12 – 18 Mar 2015

 

Parliament this week debated a broad range of issues and numerous measures were approved related to housing allowance, financial procedures and benefits for those on low incomes. However, the issue gaining most coverage was a proposal to investigate the ramifications of an incident which occurred during a school talent contest…

 

Quran inquiry

 

During a recent inter-school talent contest, there was widespread public outrage over a video distributed showing a contestant signing verses of the Quran to music – a practice widely considered to be un-Islamic. The Ministry of Education took measures against those involved. However, several parliamentarians called for a further inquiry into the circumstances of the incident. This was the subject of a debate in Parliament on 17 March. Unexpectedly, a few prominent Islamic figures spoke out against further action:

 

Abdulhalim Murad from the Salafist Al-Asalah Society said that the Education Ministry had taken “harsh measures” against those concerned: “We shouldn’t get carried away with this issue”. Shia cleric Majid al-Asfour added: “We appreciate the religious zeal of those who proposed this… However, inserting the Quranic text into poetry is a widespread practice, the only problem is the use of music”.

 

Several other MPs also expressed doubts about what a committee of investigation could hope to achieve. However, one of the principle advocates of the proposal, MP Jamal Buhassan said that the organizers were the ones who must be held accountable, adding that “the Ministry of Education has become a fertile pasture for insulting religion”. The Parliament Minister insisted that the latter comment be struck from the official record of the debate.

 

Deputy Head of Parliament Ali al-Aradi said that they should be mindful of the traumatic impact of the child concerned, but that the “origin of the problem” should be investigated. In response to this, Jamal Buhassan kissed Al-Aradi on the head!

 

In the event, a majority of MPs voted in favour of a parliamentary investigation committee to examine the “educational” ramifications of the incidents.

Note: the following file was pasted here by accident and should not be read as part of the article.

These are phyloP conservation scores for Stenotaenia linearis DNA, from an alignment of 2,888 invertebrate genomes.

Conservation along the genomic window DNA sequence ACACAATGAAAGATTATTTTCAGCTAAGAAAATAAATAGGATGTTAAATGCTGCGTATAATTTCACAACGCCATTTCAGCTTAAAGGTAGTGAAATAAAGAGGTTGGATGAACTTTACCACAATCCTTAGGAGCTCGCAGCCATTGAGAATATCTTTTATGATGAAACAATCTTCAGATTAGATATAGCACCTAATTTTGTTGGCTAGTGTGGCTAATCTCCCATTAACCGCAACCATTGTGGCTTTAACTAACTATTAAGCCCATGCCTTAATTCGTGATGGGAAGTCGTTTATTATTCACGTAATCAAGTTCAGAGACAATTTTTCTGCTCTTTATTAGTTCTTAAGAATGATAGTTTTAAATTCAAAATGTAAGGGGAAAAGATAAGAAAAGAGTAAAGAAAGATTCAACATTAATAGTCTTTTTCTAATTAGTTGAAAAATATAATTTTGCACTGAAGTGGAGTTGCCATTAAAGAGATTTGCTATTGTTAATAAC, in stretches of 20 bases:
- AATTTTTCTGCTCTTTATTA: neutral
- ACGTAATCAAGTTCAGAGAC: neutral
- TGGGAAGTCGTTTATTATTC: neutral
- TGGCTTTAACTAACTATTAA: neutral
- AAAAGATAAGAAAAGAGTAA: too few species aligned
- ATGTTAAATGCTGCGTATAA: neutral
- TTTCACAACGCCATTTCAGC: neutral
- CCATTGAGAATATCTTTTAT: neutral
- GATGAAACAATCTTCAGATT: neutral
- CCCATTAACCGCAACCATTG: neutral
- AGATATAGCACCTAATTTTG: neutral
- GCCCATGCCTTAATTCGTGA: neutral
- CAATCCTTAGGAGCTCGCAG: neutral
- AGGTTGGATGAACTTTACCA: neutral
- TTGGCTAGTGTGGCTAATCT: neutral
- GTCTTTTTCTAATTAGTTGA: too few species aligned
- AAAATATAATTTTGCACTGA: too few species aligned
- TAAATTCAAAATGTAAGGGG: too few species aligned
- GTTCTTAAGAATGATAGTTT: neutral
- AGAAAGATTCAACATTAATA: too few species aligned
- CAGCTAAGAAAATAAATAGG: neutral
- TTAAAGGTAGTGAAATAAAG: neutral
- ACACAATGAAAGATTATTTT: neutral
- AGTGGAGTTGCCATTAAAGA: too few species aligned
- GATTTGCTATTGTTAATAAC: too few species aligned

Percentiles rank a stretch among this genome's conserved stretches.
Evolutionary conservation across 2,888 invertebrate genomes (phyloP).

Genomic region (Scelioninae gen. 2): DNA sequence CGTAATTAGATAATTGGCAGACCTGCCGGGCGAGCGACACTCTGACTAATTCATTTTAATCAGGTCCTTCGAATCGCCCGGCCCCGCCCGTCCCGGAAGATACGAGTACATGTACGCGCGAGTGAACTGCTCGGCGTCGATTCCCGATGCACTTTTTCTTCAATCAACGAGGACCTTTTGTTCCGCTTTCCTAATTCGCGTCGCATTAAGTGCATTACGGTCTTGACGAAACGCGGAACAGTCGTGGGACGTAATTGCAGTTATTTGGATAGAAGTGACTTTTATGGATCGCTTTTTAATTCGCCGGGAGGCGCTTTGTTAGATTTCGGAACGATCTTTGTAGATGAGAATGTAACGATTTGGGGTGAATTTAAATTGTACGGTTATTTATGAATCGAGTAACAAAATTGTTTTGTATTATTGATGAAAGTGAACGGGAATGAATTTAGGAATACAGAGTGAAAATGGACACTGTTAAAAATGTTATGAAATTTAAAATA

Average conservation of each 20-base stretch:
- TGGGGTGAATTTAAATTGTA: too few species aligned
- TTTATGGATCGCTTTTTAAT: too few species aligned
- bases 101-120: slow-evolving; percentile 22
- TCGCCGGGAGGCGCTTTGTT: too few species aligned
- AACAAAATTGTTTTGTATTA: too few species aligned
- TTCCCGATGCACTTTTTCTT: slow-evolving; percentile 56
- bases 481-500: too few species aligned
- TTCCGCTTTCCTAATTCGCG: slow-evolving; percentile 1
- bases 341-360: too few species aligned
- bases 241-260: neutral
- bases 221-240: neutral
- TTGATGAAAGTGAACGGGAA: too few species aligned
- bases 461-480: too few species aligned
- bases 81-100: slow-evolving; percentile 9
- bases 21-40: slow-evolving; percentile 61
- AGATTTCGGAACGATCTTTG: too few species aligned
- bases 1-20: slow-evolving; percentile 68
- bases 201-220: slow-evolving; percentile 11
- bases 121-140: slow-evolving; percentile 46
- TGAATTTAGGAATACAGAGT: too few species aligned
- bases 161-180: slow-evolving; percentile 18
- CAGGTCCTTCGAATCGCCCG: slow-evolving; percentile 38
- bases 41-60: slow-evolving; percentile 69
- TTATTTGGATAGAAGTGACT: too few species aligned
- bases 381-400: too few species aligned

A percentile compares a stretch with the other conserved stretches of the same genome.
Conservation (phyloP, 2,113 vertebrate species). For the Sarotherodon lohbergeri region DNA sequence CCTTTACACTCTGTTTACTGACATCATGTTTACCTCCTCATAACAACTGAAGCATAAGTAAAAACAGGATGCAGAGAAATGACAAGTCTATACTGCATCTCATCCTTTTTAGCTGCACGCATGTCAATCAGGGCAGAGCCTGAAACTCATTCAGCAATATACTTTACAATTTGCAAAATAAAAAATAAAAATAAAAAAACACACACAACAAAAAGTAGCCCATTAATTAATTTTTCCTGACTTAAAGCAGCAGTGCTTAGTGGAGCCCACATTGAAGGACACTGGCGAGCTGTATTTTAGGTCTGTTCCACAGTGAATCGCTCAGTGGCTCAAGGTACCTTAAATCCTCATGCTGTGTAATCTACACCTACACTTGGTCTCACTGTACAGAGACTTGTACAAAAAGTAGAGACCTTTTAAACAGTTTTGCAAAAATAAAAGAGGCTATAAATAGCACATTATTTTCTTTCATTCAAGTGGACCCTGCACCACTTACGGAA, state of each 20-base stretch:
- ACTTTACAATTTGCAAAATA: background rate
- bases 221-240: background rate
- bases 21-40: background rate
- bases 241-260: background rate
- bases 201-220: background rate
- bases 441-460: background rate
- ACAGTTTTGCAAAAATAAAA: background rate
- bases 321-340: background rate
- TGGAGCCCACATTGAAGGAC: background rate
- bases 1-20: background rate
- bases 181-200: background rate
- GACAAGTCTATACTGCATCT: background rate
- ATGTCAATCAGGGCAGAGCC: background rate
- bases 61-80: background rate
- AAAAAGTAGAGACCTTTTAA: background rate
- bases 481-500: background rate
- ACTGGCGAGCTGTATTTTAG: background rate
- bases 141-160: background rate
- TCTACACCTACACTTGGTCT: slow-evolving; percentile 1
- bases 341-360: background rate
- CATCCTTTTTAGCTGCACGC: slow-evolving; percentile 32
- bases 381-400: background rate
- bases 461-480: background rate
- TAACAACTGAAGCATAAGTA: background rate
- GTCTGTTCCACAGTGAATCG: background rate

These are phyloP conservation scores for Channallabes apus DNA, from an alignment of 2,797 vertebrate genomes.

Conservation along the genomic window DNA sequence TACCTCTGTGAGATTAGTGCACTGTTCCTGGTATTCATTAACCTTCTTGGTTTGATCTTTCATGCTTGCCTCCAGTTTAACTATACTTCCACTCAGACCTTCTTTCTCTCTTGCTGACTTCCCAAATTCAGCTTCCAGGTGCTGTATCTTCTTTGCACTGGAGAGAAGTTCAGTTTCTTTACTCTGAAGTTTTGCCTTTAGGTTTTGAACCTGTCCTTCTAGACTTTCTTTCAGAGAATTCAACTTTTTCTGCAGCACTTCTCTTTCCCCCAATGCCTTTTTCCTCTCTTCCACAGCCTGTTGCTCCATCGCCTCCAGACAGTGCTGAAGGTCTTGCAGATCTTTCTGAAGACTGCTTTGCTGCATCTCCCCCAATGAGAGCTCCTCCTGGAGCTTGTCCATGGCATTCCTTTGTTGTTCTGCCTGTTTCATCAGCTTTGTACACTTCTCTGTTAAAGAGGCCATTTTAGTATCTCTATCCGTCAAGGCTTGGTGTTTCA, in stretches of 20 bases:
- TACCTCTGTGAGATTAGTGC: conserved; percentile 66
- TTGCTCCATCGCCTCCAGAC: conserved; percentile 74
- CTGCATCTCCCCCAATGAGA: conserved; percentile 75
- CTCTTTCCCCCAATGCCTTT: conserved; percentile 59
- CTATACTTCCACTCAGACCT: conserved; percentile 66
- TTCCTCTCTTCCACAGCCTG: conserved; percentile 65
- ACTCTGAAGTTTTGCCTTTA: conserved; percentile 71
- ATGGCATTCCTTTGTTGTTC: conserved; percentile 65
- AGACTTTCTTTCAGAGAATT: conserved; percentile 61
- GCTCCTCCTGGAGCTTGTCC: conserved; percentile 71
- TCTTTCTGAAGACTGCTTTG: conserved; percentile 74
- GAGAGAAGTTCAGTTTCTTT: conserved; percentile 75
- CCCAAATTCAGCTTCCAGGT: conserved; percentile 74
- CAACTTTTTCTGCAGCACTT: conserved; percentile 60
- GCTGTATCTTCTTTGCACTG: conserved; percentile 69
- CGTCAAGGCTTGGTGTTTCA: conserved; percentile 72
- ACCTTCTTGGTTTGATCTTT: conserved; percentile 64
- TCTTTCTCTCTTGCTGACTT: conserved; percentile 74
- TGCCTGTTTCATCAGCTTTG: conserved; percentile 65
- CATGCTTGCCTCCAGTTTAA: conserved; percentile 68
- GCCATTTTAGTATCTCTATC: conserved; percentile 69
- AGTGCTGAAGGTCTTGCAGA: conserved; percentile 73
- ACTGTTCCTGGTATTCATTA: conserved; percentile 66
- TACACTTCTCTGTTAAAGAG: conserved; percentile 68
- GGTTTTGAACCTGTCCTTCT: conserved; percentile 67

Resolving disputes over stalled construction projects

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During the parliamentary debate over amended practices for the Bahrain Chamber for Dispute Resolution, MP Ali al-Aradi noted that he had worked in this Chamber and the amendments were appropriate in allowing for accelerated and smooth resolution of disputes.

 

Adel Bin-Hamid stressed the negative impact on the economy and those affected by stalled construction projects, including those who have purchased property, investors, and Bahrainis having to put up with these eyesores. Bin-Hamid added that such mothballed projects were a major deterrent to future investors. Head of the Financial Committee Isa al-Kooheji pointed out the urgency of these measures, because the disputes concerned billions of dinars.

 

Increasing housing benefit

 

Parliamentarians voted in favour of a measure proposed by several MPs for increasing housing allowance for those on low incomes from 100 – 200BD per month. However, at least one MP, Adel al-Asoumi, criticized the proposal saying: “This is simply a way to play with people’s sentiments. This should have been negotiated as part of the Government Action Plan – if the proposal was serious”. Al-Asoumi said that the Government would simply reject the proposal.

 

Which MPs are active in the social media?

 

Citizens for Bahrain this week looked at the use of Twitter by all of Bahrain’s MPs. Here is what we found:

 

·        Around 31 out of 40 MPs have a Twitter account.

 

·        However, only 22 MPs are active on Twitter (9 other accounts only had limited use)

Around half of MPs are tweeting their activity on a nearly-daily basis. However, levels of public engagement are often rather low.

Citizens for Bahrain urges Bahrainis to be more active in following the work of their representatives through the social media; and in using this means to question them, hold them to account and to make your views heard.

 

MPs on Twitter 

 

Abdulhalim Murad:  @Murad_bh

Mohammed al-Ahmed:  @MohamedAlAhmed

Mohammed al-Ammadi:  @engammadi

Isa al-Kooheji:  @isaalkooheji

Abdullah Bin-Huwail:  @AAbinHowail

Khalid al-Shaer:  @alshaer_khalid

Mohsin al-Bakri:  @MohsinAlbakry

Abdulrahman Bumajid: @arbumjaid

Ali al-Aradi:  @alibhn5

Dhiyab al-Noaimi:  @Theyabalnoaimi

Jalal Kadhim al-Mahfoudh:  @JalalKadhim

Rua al-Haiki:  @Rouaalhayki

Ali al-Atish:  @Ali_ALAteesh

Ahmed Qarratah:  @Ahmed_Qarata

Mohammed al-Maarifi:  @Almarafi_BDF

Khalifa al-Ghanim:   @khalifaalghanem

Mohammed al-Jowder:  @m_h_aljowder_

Ali al-Muqla:  @AliMoqila

Ali Bufursan: @alialbufersen

Nabil al-Balooshi: @Na_albalooshi 

Ghazi Al Rahmah: @gfalrahma

Adel Bin-Hamid: @Adelbinhameed

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